Christopher Devlin Brown, “Exclusion Endures” forthcoming in Analysis

This is an interesting paper which, together with John Donaldson’s forthcoming “Horizontal vs Vertical”, has usefully focused my attention on the real nature of the compatibilist’s solution to the causal exclusion problem.

Brown’s claim is that the compatibilist approach, advanced by non-reductive physicalists like Karen Bennett (2003), can also be exploited by dualists, as a way to avoid the causal-closure argument for physicalism. 

The causal exclusion problem poses similar challenges to the dualist and the non-reductive physicalist. They both want to say that mental causes are distinct from physical ones.  But, given the causal closure of the physical, they want to say that mental causes’ effects have sufficient physical causes as well. The combination makes mental properties look redundant: at worst, they are epiphenomenal and so not mental causes at all; at best, their effects are systematically overdetermined, which is bizarre. 

The “compatibilist” response from the non-reductive physicalist is to accept that mental and physical causes double up as causes of their effects, but then deny that this is objectionable—on the basis that the mental and physical causes are not wholly distinct, since the former depends ontologically on the latter.  That means the problematic overdetermination counterfactual—if the mental cause had not occurred but the physical cause had, the effect would still have occurred—is only vacuously true.  The antecedent can never be satisfied, since if the mental cause is removed the physical cause goes away with it. 

This approach doesn’t seem like an option for a dualist. Dualists thinks mental and physical are ontologically distinct. That’s kind of the point.

Browne’s suggestion, however, is that the dualist can suggest a different sort of necessary connection—one that is not ontological but nomological. Say laws of nature are metaphysically necessary, and there are psychophysical laws connecting the mental and physical causes. That’s enough to make the overdetermination counterfactual vacuously true, since removing the physical cause necessarily removes the mental one too. Why think the laws of nature are necessary? Perhaps because you accept dispositional essentialism: the idea that properties have their nomological roles necessarily. Those are both controversial views, and not ones I endorse.  But they are respectable positions, so the dualist’s position against the causal closure argument has at least been strengthened.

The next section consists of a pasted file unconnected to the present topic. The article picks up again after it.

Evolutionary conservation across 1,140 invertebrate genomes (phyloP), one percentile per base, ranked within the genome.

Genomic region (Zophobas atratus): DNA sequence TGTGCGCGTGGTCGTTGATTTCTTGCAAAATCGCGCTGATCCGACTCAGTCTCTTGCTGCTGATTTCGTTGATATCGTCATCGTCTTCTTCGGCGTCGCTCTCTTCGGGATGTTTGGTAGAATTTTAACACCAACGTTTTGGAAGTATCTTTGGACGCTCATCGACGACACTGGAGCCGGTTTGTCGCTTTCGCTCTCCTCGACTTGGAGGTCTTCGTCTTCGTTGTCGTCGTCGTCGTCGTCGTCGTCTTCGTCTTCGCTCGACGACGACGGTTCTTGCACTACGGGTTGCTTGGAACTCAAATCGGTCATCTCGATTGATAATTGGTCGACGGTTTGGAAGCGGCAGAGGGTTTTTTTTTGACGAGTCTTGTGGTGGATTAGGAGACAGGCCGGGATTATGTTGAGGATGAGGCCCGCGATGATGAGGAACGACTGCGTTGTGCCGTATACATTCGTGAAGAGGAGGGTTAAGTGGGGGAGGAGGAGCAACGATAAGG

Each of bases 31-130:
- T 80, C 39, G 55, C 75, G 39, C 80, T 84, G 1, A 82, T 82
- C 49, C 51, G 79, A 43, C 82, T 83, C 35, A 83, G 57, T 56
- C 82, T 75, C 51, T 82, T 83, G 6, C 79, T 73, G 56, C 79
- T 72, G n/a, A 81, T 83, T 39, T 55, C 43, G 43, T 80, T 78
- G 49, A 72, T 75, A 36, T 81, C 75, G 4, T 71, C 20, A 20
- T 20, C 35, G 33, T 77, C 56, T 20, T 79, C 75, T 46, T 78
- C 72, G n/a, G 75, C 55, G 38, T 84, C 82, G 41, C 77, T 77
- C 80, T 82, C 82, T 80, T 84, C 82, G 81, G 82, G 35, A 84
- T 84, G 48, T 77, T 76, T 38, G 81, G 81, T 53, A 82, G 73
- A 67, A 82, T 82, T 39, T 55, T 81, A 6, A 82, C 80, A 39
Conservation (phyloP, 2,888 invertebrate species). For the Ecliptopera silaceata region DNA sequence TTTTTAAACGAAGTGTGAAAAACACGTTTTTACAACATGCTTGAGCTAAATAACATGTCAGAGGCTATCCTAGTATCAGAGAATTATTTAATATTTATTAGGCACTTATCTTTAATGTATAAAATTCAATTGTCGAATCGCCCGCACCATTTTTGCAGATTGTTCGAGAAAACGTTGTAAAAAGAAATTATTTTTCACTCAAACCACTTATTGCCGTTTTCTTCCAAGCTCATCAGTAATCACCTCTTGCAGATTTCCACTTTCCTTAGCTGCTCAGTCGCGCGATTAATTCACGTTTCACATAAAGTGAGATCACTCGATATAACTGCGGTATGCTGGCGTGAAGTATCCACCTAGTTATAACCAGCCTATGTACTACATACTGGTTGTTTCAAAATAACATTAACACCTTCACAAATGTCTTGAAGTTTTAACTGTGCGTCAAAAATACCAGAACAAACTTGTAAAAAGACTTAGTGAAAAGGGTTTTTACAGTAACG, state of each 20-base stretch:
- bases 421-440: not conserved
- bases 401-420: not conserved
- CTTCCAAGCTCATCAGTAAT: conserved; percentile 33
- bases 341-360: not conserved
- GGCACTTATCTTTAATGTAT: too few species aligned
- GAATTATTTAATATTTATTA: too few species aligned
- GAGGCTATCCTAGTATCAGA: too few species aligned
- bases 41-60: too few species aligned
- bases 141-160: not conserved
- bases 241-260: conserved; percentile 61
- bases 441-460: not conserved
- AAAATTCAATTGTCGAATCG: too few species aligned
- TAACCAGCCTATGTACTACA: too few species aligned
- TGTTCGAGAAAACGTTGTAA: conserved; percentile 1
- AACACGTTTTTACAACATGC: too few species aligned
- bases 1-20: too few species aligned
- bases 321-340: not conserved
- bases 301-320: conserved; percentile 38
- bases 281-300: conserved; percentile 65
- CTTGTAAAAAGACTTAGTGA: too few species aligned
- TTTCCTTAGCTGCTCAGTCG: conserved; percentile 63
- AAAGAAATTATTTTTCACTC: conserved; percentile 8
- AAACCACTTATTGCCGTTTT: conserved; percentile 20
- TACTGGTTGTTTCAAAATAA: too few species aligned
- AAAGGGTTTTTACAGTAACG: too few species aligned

Can the physicalist respond? One question is about the nature of the psychophysical laws. If the relation between mental and physical properties is not ontological (not constitution, realisation, etc) presumably the law connecting them must be causal. (What else could it be?) And more specifically, the physical property has to cause the mental one. (The other direction would seem to assume what we’re here to explain.)

But. Now the picture is one of redundant causation. The physical cause produces both a physical effect and a mental cause, which also produces the physical effect.

The systematic causal detour tbrough the mental property looks just as otiose and objectionable as an autonomous mental cause would be. Making that extra causal route necessary by way of dispositional essentialism does not look like an advance, even if it does handle the counterfactuals. Consider an example: say that throwing rocks at windows breaks them in the usual way, but also (with nomological force) causes a particular phenomenal experience in the thrower, which also (and independently) breaks the windows.

The moral here, I think, is that Bennett’s vacuous counterfactual analysis is just a way of handling the formalities. The substantive insight which the compatibilist physicalist can offer is the non-distinctness of the mental and physical causes. That is what makes the existence of multiple causes harmless. In other words, the exclusion problem needs what John Donaldson calls a “vertical” solution, on which more soon.